Thursday, January 24, 2013

To Fur or Not to Fur

I'm just going to get this out of the way right away: dolly kei involves a fair bit of fur. So does lolita. So does much of retro style. So do a lot of alternative fashions. So does mainstream fashion, couture and otherwise.

And I'm just one person giving an opinion, so take it with a grain of salt.

The subject of fur is something that most people, at some point in time, will form an opinion about, and fur is one of those things that people disagree wildly on. Some people would never wear any fur, real or fake. Others will wear faux fur but not real. Others will wear both. Still others eschew faux fur entirely, preferring real fur.

There are many articles floating about online on the subject of how to wear fur, how to tell real fur from faux fur, how you can't tell real fur from faux fur, and many more subjects.

It's a lot for a girl to sort out when she's looking for some warm winter wear and, strangely enough, there are rarely articles that talk about the decision of whether or not to wear fur.

So I'm going to share my opinion.

Personally, I'm not a really fan of real fur. I don't like the idea that the creatures whose pelts I would be wearing died solely for their skins to be worn by people like me. I own many pieces that feature faux fur as an alternative, from a warm stole I purchased recently to boots with faux fur accents.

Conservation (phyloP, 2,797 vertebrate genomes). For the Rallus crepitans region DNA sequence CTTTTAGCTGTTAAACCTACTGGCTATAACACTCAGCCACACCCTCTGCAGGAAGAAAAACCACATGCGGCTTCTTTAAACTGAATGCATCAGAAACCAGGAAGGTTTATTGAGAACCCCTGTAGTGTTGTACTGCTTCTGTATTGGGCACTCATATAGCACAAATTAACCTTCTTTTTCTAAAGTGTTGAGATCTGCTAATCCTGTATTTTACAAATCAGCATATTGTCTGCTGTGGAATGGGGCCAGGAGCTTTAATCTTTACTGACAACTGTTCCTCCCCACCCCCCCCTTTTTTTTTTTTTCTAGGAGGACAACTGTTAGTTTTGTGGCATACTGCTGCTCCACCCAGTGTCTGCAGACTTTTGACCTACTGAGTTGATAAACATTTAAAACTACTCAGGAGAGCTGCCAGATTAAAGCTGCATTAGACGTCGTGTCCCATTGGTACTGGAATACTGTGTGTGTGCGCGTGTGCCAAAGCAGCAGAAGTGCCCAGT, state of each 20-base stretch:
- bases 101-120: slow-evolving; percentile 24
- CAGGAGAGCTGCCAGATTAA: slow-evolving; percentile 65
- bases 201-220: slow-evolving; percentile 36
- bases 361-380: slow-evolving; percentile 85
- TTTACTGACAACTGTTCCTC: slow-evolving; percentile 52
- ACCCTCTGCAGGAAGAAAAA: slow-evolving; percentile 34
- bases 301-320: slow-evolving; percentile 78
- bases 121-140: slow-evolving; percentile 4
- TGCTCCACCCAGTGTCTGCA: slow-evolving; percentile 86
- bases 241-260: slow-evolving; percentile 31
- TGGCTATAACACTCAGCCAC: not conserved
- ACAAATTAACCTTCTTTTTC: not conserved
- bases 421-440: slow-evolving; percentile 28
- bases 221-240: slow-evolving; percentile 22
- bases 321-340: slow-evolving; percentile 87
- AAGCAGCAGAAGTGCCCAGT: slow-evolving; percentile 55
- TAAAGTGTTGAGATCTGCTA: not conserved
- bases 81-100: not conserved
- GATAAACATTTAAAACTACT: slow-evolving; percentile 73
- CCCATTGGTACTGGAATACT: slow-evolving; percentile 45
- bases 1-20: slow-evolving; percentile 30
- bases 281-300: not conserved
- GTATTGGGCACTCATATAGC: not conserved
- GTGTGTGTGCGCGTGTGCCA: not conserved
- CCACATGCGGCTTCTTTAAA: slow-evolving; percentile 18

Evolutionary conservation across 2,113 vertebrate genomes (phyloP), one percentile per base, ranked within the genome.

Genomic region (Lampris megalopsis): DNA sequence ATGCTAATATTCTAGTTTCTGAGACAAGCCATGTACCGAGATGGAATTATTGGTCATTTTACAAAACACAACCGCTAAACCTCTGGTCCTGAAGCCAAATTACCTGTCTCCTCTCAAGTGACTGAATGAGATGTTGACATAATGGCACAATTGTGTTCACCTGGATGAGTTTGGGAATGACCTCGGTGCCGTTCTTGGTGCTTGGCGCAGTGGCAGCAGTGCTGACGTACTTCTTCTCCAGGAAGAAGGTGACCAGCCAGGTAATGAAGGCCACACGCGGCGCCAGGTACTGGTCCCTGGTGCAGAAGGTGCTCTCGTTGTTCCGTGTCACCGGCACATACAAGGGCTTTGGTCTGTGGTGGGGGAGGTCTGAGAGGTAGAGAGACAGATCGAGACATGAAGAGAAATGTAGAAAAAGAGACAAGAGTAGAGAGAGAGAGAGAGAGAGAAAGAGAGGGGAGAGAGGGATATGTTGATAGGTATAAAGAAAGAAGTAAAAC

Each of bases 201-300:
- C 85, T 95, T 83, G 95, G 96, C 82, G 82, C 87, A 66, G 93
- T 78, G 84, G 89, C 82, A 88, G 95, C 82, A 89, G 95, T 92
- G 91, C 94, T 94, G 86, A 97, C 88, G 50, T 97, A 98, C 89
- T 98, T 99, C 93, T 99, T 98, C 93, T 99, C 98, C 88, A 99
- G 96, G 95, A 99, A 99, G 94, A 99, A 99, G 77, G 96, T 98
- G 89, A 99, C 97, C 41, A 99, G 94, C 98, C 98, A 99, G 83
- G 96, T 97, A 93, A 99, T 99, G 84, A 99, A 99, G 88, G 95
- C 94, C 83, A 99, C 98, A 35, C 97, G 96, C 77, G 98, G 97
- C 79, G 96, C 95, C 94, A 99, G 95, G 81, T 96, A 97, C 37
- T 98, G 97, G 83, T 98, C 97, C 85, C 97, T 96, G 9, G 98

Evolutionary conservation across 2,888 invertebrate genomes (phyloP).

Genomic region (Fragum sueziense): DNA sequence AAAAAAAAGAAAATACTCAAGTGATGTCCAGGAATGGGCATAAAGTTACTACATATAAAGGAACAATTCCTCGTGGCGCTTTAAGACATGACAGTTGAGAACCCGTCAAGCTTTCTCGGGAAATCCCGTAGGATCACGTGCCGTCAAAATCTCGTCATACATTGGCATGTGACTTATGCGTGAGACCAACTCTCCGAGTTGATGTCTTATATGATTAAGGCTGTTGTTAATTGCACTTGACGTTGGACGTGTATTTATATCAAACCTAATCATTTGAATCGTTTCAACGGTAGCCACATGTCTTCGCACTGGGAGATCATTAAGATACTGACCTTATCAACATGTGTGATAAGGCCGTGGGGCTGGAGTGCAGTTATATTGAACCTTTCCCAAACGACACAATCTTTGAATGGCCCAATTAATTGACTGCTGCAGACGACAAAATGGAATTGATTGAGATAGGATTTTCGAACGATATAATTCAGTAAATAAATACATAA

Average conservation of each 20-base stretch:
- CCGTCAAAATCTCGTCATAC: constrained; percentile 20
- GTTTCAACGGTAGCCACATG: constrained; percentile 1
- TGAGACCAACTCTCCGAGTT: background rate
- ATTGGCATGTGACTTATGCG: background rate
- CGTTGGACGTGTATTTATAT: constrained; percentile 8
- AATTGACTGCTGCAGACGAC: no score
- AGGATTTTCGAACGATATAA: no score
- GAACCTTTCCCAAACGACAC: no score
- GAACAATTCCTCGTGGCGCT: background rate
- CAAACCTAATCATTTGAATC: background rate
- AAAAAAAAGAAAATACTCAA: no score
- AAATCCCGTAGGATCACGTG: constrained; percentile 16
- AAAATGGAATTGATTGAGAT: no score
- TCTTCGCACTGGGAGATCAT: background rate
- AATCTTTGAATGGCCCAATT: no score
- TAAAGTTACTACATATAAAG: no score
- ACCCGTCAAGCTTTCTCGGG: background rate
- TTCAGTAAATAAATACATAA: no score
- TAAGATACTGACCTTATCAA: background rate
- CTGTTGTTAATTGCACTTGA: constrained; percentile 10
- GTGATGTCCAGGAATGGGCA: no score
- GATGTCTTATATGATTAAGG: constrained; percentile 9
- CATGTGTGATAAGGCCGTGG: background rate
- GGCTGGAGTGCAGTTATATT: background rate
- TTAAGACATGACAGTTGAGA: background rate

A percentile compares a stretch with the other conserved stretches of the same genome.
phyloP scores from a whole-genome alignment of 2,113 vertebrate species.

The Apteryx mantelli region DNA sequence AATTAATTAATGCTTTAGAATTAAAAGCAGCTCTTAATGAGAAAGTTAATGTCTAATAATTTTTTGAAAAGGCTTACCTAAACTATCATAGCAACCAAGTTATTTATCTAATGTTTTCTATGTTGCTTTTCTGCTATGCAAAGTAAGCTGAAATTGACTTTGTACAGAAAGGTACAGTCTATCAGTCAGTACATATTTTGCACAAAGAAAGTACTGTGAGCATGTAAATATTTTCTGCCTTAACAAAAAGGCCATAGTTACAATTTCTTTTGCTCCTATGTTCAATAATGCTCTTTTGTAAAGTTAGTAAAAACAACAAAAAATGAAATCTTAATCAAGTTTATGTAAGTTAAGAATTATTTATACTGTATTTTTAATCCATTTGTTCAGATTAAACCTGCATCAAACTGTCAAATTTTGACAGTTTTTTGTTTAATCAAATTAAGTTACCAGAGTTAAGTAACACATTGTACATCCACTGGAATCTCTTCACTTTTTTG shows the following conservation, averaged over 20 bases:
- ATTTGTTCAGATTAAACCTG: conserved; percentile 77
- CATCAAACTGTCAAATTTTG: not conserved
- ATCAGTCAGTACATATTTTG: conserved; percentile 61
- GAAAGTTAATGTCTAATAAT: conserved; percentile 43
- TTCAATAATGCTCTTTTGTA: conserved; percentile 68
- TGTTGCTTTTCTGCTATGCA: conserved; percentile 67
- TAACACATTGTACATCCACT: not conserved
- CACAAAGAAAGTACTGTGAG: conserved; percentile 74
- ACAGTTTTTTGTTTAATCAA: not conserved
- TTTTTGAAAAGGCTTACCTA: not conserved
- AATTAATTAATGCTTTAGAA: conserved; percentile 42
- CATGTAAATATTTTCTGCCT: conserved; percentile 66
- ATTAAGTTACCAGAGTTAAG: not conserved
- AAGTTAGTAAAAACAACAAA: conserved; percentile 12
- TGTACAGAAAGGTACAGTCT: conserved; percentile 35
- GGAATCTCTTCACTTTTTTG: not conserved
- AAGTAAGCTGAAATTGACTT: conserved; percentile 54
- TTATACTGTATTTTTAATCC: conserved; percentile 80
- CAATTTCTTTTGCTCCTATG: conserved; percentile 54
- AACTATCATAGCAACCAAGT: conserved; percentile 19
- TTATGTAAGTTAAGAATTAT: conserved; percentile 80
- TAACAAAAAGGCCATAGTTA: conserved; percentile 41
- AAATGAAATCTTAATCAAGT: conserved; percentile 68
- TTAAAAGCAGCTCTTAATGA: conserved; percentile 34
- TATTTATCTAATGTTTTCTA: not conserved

However, I do own two pieces of real fur. Both are vintage, secondhand items that have been around at least since the 1950s. I have one fur collar, given to me by my aunt from her vintage collection. I also have one fur coat, the story of which I must tell you another day because it makes me feel connected to something much larger than myself.


Both of these pieces are items that I frequently think about when I consider the ethics of fashion. On the one hand, I do not, as a rule, wear fur. However, these items both have special meaning to me. They are more than just clothing; they are mementos of particular occasions, of people I love in the case of the collar and of a story I uncovered in the case of the coat. They are my connection, physical and tangible, to someone else. They are also one form of recycling. Rather than just throwing them out or leaving them to languish in dusty corners of storerooms or antique shops, they are being used. For those reasons, I am willing to make an exception.

But that's me.

The truth is, though, that I cannot decide for you what you do on this issue. I can only give you a few things to consider as you try to decide.
  • Cost. Real fur tends to be much costlier. Vintage coats can be purchased for reasonable prices, but in general it is far and away cheaper to buy faux fur.
  • Weight. Faux fur, by the nature of the process by which it was made, tends to be very different in terms of texture. Faux fur often has a very heavy base fabric holding the individual hairs together. Real fur, on the other hand, has leather, which tends to be softer and more flexible.
  • Origin. Yes, real fur comes from animals. If you have issues with animal products, that's something you will need to wrestle with when it comes to real fur. You can always bypass the issue with faux fur.
  • New or vintage. This is a big factor in my decision. New fur bothers me. Vintage fur does not, because I am not supporting the fur industry. Instead, I am recycling.
If you make a decision that is different from mine, that's fine. I understand. This is something that we each need to weigh out for ourselves. It's something, though, that we do need to weigh out, to consider thoroughly before we act.

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